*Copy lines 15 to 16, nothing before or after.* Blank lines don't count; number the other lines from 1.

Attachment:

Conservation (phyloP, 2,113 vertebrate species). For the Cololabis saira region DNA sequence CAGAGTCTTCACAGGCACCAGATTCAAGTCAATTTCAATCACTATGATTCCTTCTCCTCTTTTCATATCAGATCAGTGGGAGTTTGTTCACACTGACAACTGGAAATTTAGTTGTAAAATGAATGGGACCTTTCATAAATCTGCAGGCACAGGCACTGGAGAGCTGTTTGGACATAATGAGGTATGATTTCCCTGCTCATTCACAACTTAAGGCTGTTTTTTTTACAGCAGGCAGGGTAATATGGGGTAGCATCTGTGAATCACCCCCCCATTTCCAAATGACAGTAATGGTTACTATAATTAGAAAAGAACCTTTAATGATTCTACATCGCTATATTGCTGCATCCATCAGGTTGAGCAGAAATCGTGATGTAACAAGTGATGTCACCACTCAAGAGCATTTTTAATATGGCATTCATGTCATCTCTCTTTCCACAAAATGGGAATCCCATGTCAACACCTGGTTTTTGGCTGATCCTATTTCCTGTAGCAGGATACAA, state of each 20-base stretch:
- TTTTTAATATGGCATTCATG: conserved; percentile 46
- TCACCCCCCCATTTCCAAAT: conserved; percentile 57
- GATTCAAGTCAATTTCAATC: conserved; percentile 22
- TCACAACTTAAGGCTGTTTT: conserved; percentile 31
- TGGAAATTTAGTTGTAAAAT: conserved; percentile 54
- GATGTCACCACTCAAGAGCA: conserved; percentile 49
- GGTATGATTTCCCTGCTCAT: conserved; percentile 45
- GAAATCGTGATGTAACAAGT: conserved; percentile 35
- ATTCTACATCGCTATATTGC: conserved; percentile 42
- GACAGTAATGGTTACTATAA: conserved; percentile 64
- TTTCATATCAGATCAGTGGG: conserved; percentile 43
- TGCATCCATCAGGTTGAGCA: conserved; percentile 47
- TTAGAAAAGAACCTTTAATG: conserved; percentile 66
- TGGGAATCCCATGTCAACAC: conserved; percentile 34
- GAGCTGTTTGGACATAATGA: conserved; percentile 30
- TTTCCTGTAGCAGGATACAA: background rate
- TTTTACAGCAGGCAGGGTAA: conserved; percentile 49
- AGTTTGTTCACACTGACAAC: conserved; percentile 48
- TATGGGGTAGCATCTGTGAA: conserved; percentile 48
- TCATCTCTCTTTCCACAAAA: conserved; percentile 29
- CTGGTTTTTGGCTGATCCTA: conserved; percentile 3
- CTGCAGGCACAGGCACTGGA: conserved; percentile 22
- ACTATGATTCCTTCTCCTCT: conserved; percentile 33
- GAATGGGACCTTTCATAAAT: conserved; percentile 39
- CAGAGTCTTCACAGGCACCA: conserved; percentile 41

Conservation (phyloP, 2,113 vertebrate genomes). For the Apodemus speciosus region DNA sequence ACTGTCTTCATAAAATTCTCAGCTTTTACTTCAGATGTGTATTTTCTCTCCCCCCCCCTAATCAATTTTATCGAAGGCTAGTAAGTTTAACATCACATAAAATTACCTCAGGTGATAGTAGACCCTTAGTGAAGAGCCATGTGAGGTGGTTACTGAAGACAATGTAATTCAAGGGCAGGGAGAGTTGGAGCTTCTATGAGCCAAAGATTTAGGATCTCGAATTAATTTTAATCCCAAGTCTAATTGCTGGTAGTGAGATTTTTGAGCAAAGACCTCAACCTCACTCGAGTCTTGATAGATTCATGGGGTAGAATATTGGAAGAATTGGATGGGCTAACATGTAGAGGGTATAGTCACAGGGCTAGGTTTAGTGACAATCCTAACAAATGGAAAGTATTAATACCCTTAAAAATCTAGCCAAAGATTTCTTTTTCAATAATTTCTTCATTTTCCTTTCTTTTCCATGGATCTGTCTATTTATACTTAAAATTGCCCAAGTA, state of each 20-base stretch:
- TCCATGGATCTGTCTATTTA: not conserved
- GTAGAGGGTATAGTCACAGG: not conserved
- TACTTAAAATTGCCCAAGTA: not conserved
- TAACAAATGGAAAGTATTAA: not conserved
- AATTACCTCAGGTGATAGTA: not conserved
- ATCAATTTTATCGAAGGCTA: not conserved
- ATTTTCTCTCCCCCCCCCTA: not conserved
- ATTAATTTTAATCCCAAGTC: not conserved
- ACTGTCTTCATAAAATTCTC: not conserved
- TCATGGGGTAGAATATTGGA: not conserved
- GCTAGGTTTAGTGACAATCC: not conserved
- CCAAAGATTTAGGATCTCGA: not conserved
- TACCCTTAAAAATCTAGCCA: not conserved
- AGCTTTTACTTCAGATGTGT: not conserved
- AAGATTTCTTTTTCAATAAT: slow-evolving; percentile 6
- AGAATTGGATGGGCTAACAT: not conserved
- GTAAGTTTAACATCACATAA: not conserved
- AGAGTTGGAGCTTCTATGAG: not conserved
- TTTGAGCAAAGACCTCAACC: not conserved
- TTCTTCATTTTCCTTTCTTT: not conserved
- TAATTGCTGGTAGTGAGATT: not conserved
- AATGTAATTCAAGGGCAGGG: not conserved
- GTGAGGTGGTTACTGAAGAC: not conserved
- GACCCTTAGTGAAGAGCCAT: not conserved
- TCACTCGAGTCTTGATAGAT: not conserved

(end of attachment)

- TGGGAATCCCATGTCAACAC: conserved; percentile 34
- GAGCTGTTTGGACATAATGA: conserved; percentile 30